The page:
Then, and this is the hard part, admit what you learned to your partner. Look them in the eye, and tell them how you screwed up. I’ll say that again: admit to your partner, what you learned about yourself, the mistakes you made, and how you contributed to the conflict in the relationship.

This is a scary and vulnerable part of the process. Not only is there the vulnerability of the break-up, but now all the ways you know you screwed up, and could have been a better partner, are being exposed.

The truth is, though, that unless you come face to face with these parts of yourself, and bring them out in the open, you will make the same mistakes again.

Also, for the person who initiated the break-up, this provides a great opportunity for you to diminish, if not entirely prevent, feelings of resentment or a desire for revenge.

Being broken up with can feel like an attack on your soul. There’s a sense of powerlessness. By showing your humanity to your ex, and all the ways that you’re imperfect and screwed up, it’s hard for the person to feel like they’re the only ones vulnerable in this moment.

It alleviates the feeling of being attacked. And it let’s the breaup-ee (technical term), know that it’s not all their fault. (and it isn’t).

“Who broke up with who?” Is also common question, and it’s steeped in this idea that one person had power over the other. One person was better than the other.

So, by doing this, you humble yourself in front of the person who’s heart you may be breaking. At this point, it’s not about ripping out their heart, or having “power” over them. It’s about showing them that you know you screwed up too.

This is by far the hardest part of this process, especially if your partner cheated on you or was abusive towards you. But this step is not about highlighting what your partner did wrong. And it’s not about blaming you.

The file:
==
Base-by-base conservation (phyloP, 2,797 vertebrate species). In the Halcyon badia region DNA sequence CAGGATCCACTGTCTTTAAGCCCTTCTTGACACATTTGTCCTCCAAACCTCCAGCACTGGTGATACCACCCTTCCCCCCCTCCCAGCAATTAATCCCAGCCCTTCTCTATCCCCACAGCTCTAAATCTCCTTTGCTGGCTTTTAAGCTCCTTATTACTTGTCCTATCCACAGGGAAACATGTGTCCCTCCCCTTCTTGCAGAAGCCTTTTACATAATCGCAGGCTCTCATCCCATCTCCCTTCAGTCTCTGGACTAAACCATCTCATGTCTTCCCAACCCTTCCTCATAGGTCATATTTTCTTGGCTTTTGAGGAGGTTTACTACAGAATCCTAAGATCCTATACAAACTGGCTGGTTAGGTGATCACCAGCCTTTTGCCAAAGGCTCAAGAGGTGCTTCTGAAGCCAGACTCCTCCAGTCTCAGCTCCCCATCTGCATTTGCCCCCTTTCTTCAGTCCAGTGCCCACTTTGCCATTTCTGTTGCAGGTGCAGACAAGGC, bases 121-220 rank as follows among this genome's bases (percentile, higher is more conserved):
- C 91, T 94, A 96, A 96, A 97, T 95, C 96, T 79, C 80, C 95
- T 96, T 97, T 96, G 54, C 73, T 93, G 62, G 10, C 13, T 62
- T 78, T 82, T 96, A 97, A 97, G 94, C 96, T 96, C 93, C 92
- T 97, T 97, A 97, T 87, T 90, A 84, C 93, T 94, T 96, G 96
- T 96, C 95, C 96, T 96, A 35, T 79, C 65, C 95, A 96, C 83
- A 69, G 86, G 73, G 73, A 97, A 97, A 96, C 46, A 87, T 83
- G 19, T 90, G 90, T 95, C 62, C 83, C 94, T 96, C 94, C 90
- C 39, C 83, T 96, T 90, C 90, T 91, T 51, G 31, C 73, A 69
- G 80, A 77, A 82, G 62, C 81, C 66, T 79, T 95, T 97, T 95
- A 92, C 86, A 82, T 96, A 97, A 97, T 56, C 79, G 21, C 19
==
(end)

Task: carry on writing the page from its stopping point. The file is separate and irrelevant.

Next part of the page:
It’s solely about taking ownership over your own actions, imperfections, and growth as an individual.

We’re all human. No one is perfect. And a relationship is a two-way street. And even if your partner has been a source of pain for you, you contributed to the relationship and whatever dynamic it had.

Even if that contribution is simply selecting, and staying with a partner like that, you contributed to the relationship.

In case you’re not sure how to word this step, here’s what you can say:

Our relationship gave me so much. I know I wasn’t a perfect partner. I want to share with you what I learned about myself, some ways I screwed up and hurt you, and what I want to do differently in the future.


This is the best, and most important part! Especially after that challenging last step. Now, what you can do, is share what you appreciate about your ex.

This can also be very challenging. If your partner cheated on you, or the last few months or years have been hard or hurtful, it can be difficult to even think of the good things about your partner. But, you chose them. You started dating them for a lot of reasons. And over the time you’ve been together, you know their in’s and out’s.

If all you see is the negative, then why did you stay with them to the point that all you can see is their bad?

This step offers an opportunity for you to remember why you started dating them and all the good things about their character.

And, it simply shows care for the other person. In the previous step, you were able to recognize how you weren’t exactly perfect either. And this relationship is ending because it’s unhealthy for both of you.

This is the step that provides closure. When you go through a challenging process, you can feel pretty raw. By having someone shower you with appreciation, it helps dull the edges, piece you together and end it on a high.

Instead of the break-up being entirely bitter, it sweetens, allowing the both of you to be left in a better place than before.

If you’re unsure how to word this, it can be as simple as: “Something I appreciate about you is:____” and then say everything you appreciate about them.

And lastly, invite your partner to do those last two steps with you. Go first, since you know about this process, and lead the interaction. Take 3-5 minutes for Step 2 and 3-5 minutes for Step 3. Once you get the ball rolling, it’ll get better and better.

Then ask if they’d be open to doing the same. If they are, you’re in for a very healthy, conscious and beautiful breakup. Don’t be mad if they don’t want to though. They may still be a little too raw.